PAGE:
Put all your cards on the table and convince an employer.
If you’ve just graduated it’s quite normal for your CV to still look a little bare. But then how can you compete with other candidates who have already got some experience? We give you a few tips on how to convince a potential employer of your abilities with an honest CV.
You have studied after all!
Mention the experience you’ve gained during your studies (dissertation, papers, holiday jobs, etc.). But don’t get carried away. A CV can only be a page long, two pages at most.
Relevance is everything
Link each experience you include back to the job you are applying for. If at first sight, this does not seem possible, generalise the duties you have performed (e.g.: for work in another sector: “Learnt how to work in a team”, “Learnt to adopt the right attitude to work”, etc.).
If you have worked for controversial organisations, do not immediately mention the name but keep it general. Focus on describing the duties you performed.
Mention the basic skills
Every employer wants to know how good your knowledge of languages is and how computer literate you are. You might regard these as obvious abilities, but vis-à-vis some older candidates these are genuine trump cards! So make sure you don’t forget to mention them.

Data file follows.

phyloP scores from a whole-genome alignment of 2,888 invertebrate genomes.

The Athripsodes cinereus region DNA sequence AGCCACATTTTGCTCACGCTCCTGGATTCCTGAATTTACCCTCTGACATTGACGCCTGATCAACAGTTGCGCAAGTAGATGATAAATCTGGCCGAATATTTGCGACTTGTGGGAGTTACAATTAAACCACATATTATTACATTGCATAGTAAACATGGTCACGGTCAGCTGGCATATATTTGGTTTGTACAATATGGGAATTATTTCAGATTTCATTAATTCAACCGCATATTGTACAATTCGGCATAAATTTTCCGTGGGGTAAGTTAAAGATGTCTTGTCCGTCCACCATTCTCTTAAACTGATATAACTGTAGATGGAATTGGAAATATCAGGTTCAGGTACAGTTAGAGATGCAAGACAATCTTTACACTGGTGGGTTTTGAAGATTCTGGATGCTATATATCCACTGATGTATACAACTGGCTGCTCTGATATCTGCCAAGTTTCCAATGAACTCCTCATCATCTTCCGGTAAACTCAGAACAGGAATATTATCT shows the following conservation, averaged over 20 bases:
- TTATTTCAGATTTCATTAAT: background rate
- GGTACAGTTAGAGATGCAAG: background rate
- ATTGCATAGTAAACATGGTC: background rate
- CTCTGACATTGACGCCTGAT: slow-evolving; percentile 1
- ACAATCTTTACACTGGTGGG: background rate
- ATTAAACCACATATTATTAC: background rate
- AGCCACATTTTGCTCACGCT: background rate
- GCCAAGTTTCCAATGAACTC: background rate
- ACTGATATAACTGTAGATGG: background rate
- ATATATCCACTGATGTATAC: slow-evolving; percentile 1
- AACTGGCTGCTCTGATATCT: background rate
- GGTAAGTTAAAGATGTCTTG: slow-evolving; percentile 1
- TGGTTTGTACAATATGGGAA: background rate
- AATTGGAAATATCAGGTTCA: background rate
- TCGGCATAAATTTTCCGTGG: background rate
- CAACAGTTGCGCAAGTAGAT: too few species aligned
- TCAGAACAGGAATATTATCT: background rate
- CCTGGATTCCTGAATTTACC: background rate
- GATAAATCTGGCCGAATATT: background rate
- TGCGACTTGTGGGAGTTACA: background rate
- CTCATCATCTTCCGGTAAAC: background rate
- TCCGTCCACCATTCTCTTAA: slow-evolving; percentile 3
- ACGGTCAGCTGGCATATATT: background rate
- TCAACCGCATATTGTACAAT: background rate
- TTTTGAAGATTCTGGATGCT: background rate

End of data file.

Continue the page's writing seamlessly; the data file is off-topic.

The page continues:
Prove your basic skills
Make sure your CV is clearly and neatly arranged and well-presented. These are qualities every employer will be expecting of you, and proof of which you can most certainly provide in your CV.
Be specific when talking about your leisure-time interests
It does no harm to mention your love of literature or sport, but make sure this is to the point. For example, state what kind of literature you find most enthralling, what sport you practice and in what connection. In other words, don’t just make a list.
Come across as an active person
If you just put “going to the cinema” as your hobby, you’re not conveying much in the way of commitment or participation. Sport or membership of society makes your profile more actively.
Be yourself, even in your CV
If you include character traits of yourself, make it clear how these are revealed and where you have acquired them. Avoid vague terms such as “flexible” and “team player”. This does not ring true if you’re just starting out on the job market.
Have a friend read through your CV
He or she can check whether the image you are presenting comes across as credible.
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